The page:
Photo courtesy of Ariana Enriquez

Photo courtesy of Ariana Enriquez

Meet the LACMA-ASU Fellows—Ariana Enriquez (she/her/hers)

June 23, 2020
Madeleine Heppermann, Assistant Editor, Communications
Ariana Enriquez, Assistant Registrar, ASU Art Museum

The LACMA-ASU Master’s Fellowship in Art History—developed by LACMA and the Herberger Institute for Design and the Arts at Arizona State University (ASU)—was established to combine academic training and work experience to advance the careers of a new generation of curators, directors, and other museum professionals who are committed to increasing equity and inclusion and engaging new perspectives, cultures, and backgrounds.

The three-year fellowship is intended to complement and expand the value of other important programs at LACMA to help diversify the ranks of curators and other professionals in art museums. Pairing rigorous academic instruction through traditional master’s-level coursework and thesis with on-the-job work experience, LACMA and ASU Art Museum staff who are selected as fellows enroll in two courses per semester remotely, and fulfill language, professional development, and research requirements while continuing in their current role at their respective museums. Fellows receive access to resources at LACMA and the Herberger Institute, and upon completion of the program, receive a master’s degree in Art History from ASU.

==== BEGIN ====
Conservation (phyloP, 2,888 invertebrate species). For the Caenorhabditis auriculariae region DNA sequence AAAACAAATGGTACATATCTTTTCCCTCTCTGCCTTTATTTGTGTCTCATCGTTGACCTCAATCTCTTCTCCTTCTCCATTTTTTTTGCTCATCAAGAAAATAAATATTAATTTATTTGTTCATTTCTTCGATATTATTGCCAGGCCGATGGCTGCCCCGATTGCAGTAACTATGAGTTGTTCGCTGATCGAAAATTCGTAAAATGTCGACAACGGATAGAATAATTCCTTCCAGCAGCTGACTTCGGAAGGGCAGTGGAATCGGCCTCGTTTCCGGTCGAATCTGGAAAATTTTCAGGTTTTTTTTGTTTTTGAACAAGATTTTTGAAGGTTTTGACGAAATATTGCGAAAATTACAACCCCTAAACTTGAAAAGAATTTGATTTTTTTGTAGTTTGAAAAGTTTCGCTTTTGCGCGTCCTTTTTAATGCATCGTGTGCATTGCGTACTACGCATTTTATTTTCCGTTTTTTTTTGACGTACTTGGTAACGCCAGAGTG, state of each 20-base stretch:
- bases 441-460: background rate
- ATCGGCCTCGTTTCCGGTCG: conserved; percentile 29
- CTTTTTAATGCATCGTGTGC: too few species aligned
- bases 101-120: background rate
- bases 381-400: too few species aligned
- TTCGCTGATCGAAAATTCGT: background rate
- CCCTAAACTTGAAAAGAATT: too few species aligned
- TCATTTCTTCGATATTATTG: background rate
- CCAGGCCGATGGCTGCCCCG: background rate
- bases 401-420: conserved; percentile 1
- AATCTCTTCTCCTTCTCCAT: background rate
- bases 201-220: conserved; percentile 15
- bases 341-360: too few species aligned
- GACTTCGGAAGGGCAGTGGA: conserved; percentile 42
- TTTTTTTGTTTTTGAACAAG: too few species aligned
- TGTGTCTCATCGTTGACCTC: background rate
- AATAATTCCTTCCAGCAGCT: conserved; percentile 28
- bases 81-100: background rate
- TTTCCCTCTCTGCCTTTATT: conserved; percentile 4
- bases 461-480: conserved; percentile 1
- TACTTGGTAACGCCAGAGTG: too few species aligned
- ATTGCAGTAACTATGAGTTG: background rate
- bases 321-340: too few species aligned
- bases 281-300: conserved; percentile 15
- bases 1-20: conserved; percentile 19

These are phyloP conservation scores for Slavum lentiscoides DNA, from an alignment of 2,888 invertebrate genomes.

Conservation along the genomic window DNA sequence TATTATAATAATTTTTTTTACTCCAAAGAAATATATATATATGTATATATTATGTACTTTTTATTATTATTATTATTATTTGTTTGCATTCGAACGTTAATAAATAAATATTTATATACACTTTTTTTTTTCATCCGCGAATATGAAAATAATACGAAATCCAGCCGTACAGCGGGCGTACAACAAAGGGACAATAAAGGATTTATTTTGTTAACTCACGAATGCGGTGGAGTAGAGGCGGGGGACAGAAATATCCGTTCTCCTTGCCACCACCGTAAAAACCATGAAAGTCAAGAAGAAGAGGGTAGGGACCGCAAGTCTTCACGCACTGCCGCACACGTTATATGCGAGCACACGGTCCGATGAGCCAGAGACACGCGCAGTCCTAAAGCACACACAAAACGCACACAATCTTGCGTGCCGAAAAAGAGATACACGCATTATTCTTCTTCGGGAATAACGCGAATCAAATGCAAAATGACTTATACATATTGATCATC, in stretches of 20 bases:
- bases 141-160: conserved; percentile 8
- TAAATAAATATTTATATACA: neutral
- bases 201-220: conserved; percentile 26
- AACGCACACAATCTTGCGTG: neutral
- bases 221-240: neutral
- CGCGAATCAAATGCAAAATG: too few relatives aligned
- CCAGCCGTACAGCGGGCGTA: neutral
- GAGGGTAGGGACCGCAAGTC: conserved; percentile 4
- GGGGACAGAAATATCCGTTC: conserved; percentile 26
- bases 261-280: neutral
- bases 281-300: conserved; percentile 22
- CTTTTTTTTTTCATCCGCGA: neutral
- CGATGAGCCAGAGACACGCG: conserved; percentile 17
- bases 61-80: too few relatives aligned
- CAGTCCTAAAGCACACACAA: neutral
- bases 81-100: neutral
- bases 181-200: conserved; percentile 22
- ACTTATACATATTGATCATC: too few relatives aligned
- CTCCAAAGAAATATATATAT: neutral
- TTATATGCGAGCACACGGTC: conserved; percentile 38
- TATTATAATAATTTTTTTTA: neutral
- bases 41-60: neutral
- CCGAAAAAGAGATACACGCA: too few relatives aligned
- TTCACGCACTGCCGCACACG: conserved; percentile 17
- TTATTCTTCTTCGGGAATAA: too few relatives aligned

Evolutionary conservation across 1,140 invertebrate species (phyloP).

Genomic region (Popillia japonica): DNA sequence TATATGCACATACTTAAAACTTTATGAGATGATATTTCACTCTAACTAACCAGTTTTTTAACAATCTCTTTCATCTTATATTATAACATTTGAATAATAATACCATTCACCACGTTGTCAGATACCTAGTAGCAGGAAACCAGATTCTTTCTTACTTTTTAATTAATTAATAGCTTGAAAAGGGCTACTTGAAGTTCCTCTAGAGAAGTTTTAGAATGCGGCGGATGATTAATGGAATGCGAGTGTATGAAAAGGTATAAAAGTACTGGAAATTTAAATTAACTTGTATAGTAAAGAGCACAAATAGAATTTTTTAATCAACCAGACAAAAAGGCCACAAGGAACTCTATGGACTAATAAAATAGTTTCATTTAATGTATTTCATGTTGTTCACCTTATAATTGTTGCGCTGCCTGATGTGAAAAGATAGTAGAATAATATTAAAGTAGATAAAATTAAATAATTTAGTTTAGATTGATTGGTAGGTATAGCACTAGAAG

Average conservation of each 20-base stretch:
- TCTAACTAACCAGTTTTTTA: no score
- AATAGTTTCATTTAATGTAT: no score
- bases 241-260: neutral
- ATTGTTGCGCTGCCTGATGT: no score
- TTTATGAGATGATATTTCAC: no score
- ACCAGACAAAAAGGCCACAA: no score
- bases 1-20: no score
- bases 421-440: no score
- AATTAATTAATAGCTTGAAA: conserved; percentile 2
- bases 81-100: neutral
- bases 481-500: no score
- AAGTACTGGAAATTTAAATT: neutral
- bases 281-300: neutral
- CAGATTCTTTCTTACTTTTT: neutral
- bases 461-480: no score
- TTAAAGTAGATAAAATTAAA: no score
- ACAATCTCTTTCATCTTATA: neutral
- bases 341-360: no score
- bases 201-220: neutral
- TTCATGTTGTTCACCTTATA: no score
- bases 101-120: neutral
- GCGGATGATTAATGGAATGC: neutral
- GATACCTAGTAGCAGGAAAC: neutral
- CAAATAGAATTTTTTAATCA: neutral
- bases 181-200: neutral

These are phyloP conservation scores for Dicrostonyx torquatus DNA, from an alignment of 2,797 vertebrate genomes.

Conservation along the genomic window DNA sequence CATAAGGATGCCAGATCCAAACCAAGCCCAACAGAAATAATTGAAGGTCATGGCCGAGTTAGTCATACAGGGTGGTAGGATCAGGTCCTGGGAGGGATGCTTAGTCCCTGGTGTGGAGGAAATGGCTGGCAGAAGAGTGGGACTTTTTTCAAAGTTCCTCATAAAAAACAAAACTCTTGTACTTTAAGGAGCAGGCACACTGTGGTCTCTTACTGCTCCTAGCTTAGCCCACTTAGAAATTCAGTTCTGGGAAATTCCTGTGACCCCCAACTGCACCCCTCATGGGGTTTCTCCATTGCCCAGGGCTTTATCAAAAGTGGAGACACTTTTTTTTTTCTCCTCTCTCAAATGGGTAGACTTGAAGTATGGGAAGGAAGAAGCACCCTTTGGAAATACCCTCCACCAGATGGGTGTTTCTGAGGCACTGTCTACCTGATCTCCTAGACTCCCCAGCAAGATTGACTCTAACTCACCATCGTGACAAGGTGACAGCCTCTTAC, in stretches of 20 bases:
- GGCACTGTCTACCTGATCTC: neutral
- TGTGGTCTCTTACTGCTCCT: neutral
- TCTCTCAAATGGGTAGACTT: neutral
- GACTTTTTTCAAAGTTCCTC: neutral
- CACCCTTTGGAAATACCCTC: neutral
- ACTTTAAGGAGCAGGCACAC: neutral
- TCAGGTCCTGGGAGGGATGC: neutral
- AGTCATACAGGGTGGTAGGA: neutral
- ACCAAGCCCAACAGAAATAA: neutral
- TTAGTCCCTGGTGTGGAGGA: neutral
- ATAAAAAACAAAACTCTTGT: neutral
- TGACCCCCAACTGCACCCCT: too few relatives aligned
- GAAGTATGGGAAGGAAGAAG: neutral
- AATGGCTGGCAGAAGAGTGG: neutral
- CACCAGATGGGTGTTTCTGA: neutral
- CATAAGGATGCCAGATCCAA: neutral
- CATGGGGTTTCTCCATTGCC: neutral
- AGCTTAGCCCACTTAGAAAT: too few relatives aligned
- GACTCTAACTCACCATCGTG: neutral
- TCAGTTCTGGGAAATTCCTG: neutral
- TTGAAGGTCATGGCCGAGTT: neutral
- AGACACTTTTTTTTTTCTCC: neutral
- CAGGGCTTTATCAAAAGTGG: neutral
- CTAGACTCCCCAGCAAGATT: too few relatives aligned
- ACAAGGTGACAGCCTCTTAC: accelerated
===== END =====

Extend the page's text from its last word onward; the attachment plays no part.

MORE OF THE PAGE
I recently caught up with the current Fellows to learn more about their experiences in the program.

Ariana, what is your role at ASU?

I am a third year LACMA-ASU Master’s Fellow and Assistant Registrar at the ASU Art Museum.

What drew you to the LACMA-ASU Master’s Fellowship in Art History program?

The opportunity to continue working within the ASU Art Museum, gaining relevant museum experience while simultaneously working toward a Master’s degree was what initially drew me to the LACMA-ASU Fellowship. Receiving the necessary support as both a student and museum professional is an important aspect of the program. I wanted to take part in a diversity initiative committed to supporting the work of emerging museum professionals of color.

What does a "day-in-the-life" of a LACMA-ASU Fellow look like?

A “day-in-the-life” of a LACMA-ASU Fellow involves registrarial work and academic seminars. My registrarial work can look like entering object and constituent information into the museum’s database, photographing, inventorying and unpacking incoming works of art in the gallery, thoroughly looking over art objects to ensure their stable condition, drafting legal documents associated with the collection such as loan agreements or deeds of gift, monitoring the temperature and humidity levels in storage vaults, or overseeing truck shipments of artwork in the loading dock garage. This work day is supplemented by coursework and seminars on various topics such as collaborative strategies for conceiving, planning, organizing, and writing for museum exhibitions, contemporary art theory, and critiquing historical methodologies in art history.

What has been the most interesting or rewarding part of the fellowship so far?